• A negative impact on the working relationships with other institutions who may decline to work collaboratively or become unwilling to loan objects

Checklist for deaccessioning objects

Click here to download a PDF

Initial steps

  • Consider undertaking a full review of the collection.
  • Develop a project plan and allocate staff resources to manage the process.
  • Create an assessment framework to assist in evaluating objects within the collection and their suitability for disposal.
  • Secure your institution’s governing body’s agreement to the potential deaccessioning of the object.


Making the critical decision to deaccession

  • Make decisions to dispose as part of an overall collections management strategy/policy within your institution.
  • Specify the desired outcome.
  • Articulate the curatorial reasons for deaccessioning an object.
  • Seek independent specialist advice, if necessary.
  • Consider the views of all stakeholders.
  • Develop a communications strategy.
  • Ensure the museum is legally able to deaccession the object.
  • Recommend a method of disposal.


Key considerations

  • What is the desired end result?
  • If successful, how will the method of disposal help to achieve the desired outcome?
  • What are the benefits of the course of action selected?
  • What is the potential for increased use of the item through the proposed course of action? (In the case of objects being recycled or destroyed, there may be none.)
  • Is the proposed recipient able to provide adequate care and opportunities for access?
  • What might the public reaction be?
  • What if any are the potential risks?


What to do now that the decision has been made

  • Identify potential appropriate institutional recipients and contact directly.
  • Publicize the availability of the object through the CMA, other specialist publications and websites.
  • Inform the donor, if applicable.
  • If a new location can be found, agree terms and conditions of transfer (or sale).
  • Ensure complete transparency and communicate the disposal to the public.
  • Ensure transfer of legal title to the recipient.
  • Document the process.


What to do if the attempt to deaccession an item is unsuccessful

  • Reconsider the institution’s decision to deaccession and object.
  • Consider possible alternative uses of the object with the institution.
  • Consider whether the desired outcome could be achieved through another method of disposal.


Click here to download a PDF

Collections management policy

  • Approved policy detailing scope and ability to dispose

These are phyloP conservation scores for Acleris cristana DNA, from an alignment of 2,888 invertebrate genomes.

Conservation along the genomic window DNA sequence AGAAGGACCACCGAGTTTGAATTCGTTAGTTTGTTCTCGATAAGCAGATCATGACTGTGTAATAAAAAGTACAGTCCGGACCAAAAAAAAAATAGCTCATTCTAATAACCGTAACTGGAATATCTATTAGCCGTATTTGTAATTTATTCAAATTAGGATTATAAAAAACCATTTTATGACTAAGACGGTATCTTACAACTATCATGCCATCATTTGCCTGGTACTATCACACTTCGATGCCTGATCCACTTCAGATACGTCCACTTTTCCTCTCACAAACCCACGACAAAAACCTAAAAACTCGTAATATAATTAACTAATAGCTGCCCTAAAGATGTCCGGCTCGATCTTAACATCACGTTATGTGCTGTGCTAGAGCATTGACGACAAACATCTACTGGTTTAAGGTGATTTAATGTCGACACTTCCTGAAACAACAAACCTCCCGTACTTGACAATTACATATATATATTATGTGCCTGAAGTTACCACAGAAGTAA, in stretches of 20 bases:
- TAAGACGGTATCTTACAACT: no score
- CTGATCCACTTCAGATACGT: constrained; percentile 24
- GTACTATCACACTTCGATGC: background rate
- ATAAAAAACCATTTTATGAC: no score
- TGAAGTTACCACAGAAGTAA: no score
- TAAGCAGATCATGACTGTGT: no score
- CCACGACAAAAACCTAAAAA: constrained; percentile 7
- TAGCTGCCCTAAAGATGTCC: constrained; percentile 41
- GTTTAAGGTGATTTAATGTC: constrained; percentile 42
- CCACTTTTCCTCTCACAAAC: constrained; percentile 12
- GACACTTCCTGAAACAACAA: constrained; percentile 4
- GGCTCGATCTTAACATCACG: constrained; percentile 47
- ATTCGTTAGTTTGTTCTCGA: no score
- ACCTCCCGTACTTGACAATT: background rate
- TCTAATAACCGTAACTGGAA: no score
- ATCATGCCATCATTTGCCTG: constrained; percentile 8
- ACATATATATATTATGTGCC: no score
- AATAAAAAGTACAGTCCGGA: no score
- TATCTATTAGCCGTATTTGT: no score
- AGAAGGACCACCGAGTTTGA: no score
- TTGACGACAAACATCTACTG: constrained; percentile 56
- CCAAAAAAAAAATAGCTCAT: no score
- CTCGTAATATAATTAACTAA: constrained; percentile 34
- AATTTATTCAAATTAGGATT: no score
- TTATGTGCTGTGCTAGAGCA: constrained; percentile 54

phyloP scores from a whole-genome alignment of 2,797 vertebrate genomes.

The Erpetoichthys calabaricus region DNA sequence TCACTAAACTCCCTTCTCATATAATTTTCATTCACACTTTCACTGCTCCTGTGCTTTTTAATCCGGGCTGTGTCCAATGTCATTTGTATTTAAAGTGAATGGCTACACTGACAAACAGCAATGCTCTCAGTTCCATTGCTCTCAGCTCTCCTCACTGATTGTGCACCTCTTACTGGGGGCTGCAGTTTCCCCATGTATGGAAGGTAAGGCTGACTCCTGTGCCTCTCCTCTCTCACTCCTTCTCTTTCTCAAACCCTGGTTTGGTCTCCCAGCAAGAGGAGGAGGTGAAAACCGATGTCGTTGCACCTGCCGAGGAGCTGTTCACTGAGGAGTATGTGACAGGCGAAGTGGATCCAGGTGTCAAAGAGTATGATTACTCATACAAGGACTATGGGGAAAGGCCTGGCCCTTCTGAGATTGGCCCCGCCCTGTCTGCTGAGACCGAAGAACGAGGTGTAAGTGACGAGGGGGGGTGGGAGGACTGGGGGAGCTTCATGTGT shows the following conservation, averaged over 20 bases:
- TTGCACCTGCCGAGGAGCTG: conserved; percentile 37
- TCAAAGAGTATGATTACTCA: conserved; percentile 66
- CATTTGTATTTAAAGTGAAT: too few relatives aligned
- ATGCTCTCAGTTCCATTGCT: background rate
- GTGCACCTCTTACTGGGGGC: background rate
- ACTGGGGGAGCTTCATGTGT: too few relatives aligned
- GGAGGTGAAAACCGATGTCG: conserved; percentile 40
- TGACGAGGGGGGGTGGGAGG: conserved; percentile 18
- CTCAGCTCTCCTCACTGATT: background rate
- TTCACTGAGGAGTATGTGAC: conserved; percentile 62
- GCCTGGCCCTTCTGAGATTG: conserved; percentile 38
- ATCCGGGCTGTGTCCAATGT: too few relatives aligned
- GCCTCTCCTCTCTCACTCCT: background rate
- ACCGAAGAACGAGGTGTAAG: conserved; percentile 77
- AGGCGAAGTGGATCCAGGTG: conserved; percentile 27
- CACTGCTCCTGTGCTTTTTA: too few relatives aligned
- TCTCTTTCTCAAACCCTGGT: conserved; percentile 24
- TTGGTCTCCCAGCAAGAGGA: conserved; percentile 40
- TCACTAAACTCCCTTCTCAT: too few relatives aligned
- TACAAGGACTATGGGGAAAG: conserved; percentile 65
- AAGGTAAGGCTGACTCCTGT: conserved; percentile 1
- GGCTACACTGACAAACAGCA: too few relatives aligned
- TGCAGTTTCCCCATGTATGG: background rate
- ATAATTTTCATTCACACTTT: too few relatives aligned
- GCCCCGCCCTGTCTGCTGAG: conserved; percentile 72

Determine outcome of the project

  • Detail an assessment framework


Select potential object(s) to be deaccessioned


Confirm institution is legally able to dispose of the object(s)

If yes:

  • Ensure ethical considerations have been met
  • Select the methods of disposal best suited to achieving your objectives
  • Prepare a communications strategy
  • Source avenues to promote/record the disposal
    • Successful?
      • Considerations:
        • Agree on terms and conditions with the recipient
        • Document the progress
        • Transfer the legal title
        • Communicate with your stakeholders
    • Unsuccessful?
      • Considerations:
        • Revisit decision to dispose of the object
        • Can the outcome be achieved through an alternative method of disposal


If no:

  • Investigate other options
    • If the object was loaned to the institution, consider returning to the original owner
    • If provenance is unclear, undertake additional research to clarify
    • If available, contact funder or donor and determine if other conditions are possible
    • When is the Deaccessioning of an object unacceptable?
    • Primary need is for financial reasons
    • Undertaking without adherence to collections policy
    • Undertaking on an ad hoc basis, paying little or no attention to expert advice
    • Is not in the best interests of the stakeholders


When is the deaccessioning of an object unacceptable?

  • Primary need is for financial reasons
  • Undertaking without adherence to collections policy
  • Undertaking on an ad hoc basis, paying little or no attention to expert advice
  • Is not in the best interests of the stakeholders



A special thanks to all the presenters and attendees of the 2014 Deaccessioning Symposium as well as the following committee members:

  • Danièle Archambault, Montreal Museum of Fine Arts
  • Glenn Bloom, Osler, Hoskin and Harcourt LLP
  • Victoria Henry, Canada Council Art Bank (retired)
  • Robert Laidler, Museum Foundation of Canada
  • Sue Lamothe, Canadian Museums Association
  • Moira McCaffrey, CAMDO
  • Nancy Noble, Museum of Vancouver
  • Myriam Proulx, Canadian Museum of History
  • Sue-Ann Ramsden, Canadian Museums Association

Graphic Design by: Catapult Design Project Management by: Ramsden & Associates

Originally published in 2015. Reviewed, updated and formatted for HTML October 2020.